Imaginad cómo de rico, de profundo, de complejo, de virtuoso, de condenadamente bueno en definitiva, tiene que ser un grupo para que plantee una ruptura como la que supone Damnation sin que parezca algo descabellado, sin que casi parezca algo sorprendente. Para que no sea un capricho ni una boutade, para que tenga sentido, para que puedas echar la vista atrás y trazar líneas de unión con momentos anteriores de su discografía (en lo musical, en lo temático y en lo estilístico) por larga que sea la distancia entre esos puntos y sin ni siquiera tener que retorcer demasiado los argumentos. Pues así, así de ricos, de profundos, de complejos y de condenadamente buenos, más o menos, son Opeth: sólo tenéis que escuchar este disco (por separado primero, en perspectiva respecto al resto de su discografía después) para haceros una idea.
Damnation, el reverso de Deliverance
En el capítulo anterior nos habíamos quedado en el verano de 2002 y allí tenemos que volver porque la historia de Damnation es también la de Deliverance: ambos son producto de las mismas sesiones de grabación, con Steven Wilson a la producción y sus labores (piano, mellotron y demás historias) y obviamente idéntica formación titular: Mikael Åkerfeldt (voz y guitarra), Peter Lindgren (guitarra), Martin Mendez (bajo) y Martin Lopez (batería y percusión). Åkerfeldt contaba de esta forma la idea de esta doble grabación en una entrevista en febrero de 2004:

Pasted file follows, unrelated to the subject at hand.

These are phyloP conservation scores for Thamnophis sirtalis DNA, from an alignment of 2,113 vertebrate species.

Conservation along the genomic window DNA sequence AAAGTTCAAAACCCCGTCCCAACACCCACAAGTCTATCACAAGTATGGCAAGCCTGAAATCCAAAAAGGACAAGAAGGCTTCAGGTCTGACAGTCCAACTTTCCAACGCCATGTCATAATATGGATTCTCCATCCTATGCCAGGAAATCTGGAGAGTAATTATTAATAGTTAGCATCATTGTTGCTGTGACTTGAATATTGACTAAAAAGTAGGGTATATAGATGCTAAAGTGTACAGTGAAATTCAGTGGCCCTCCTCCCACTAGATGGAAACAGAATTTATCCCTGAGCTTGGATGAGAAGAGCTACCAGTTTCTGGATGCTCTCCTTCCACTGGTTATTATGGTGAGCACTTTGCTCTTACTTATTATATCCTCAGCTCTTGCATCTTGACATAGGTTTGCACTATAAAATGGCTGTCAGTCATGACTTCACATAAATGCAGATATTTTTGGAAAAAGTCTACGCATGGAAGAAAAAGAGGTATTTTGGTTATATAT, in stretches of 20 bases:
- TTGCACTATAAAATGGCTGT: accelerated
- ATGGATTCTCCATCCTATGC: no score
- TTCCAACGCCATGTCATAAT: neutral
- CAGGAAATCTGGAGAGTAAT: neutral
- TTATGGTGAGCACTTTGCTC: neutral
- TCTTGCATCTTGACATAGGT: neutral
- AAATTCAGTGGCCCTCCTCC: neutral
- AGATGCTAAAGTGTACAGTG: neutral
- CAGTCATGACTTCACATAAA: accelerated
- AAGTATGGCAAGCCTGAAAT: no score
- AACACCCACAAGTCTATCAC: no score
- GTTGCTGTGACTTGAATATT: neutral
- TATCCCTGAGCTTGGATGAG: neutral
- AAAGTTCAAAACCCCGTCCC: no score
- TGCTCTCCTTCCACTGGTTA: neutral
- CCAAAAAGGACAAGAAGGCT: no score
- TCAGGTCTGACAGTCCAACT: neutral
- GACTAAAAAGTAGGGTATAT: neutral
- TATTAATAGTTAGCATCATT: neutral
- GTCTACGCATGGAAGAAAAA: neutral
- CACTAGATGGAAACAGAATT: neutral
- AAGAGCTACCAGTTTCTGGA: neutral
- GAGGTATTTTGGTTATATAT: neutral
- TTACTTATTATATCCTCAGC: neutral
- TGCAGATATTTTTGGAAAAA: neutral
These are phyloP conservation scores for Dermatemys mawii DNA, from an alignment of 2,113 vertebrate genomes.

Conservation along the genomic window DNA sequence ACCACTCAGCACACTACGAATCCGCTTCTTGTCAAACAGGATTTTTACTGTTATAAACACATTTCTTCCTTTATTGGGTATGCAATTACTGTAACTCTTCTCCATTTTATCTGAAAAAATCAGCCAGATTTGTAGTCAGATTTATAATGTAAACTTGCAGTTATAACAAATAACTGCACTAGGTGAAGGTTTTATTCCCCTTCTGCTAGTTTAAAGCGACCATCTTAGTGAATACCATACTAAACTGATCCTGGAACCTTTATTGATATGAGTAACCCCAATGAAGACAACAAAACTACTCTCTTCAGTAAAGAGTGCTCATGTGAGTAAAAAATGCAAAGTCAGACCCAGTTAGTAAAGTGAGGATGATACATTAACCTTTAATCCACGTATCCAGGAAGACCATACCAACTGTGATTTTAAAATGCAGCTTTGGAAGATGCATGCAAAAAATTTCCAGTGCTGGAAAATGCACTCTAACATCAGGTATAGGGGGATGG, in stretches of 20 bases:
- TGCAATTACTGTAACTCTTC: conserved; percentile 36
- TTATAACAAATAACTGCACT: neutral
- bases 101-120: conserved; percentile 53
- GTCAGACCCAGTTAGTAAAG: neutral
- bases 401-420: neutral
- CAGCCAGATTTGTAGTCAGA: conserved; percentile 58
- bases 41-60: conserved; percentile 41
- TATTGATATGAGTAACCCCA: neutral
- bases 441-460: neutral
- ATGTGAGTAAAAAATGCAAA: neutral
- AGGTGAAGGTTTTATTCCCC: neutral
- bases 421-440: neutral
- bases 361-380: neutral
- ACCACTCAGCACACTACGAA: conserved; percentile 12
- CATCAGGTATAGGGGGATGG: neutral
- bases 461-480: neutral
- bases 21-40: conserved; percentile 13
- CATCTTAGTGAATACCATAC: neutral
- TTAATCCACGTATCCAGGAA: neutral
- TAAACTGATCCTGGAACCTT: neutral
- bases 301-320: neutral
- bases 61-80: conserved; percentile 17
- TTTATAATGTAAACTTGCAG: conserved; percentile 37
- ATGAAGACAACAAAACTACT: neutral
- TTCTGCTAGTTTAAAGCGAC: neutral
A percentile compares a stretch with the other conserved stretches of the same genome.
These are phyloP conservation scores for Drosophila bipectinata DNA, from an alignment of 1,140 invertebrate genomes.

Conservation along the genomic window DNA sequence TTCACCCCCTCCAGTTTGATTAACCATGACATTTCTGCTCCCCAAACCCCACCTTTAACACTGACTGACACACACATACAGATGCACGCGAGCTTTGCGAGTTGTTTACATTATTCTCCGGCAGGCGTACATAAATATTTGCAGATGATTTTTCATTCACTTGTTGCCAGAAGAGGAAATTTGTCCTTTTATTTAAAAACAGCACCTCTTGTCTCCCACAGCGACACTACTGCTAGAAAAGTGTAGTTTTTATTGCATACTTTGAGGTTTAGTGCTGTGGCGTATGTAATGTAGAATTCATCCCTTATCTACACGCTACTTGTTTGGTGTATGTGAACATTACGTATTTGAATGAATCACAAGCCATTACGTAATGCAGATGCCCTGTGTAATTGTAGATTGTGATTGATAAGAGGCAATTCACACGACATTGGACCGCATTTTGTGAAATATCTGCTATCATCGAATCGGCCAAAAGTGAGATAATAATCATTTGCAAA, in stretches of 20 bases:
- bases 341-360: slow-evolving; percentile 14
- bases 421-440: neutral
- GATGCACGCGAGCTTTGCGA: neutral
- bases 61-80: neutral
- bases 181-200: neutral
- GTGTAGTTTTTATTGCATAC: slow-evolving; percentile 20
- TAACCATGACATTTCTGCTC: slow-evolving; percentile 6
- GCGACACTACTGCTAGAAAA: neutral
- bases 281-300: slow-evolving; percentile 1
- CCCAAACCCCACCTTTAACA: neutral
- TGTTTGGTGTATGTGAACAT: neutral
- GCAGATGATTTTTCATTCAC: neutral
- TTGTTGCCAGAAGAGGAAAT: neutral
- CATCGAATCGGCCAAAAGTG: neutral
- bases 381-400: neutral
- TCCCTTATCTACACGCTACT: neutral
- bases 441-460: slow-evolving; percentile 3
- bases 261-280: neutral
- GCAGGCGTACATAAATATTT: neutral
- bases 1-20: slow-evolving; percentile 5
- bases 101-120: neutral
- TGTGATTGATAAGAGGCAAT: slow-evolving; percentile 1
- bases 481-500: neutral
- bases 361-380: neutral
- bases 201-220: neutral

Había empezado a escribir para lo que acabaría siendo Deliverance y Damnation. Estaba saturado y no me apetecía escribir, no sentía ningún tipo de inspiración.
Quería escribir música pesada, algo más pesado de lo que nunca habíamos hecho hasta entonces, pero al mismo tiempo tenía muchas partes y arreglos más tranquilos que no quería tirar a la basura. (…) Mi mejor amigo, Jonas de Katatonia, escuchó mis lamentos y fue él quien me dio la idea de hacer dos álbumes, uno más contundente y otro más acústico.
En fin, que estaba tan emocionado que decidí que eso era lo que íbamos a hacer. De hecho, tan emocionado estaba que lo decidí antes siquiera de consultarlo con la banda. Pero cuando finalmente les conté mis planes, todos estuvieron de acuerdo con la idea. Eso sí, cuando tocó hablar con el sello hicieron falta más argumentos para convencerles… Básicamente, tuve que mentir un poco.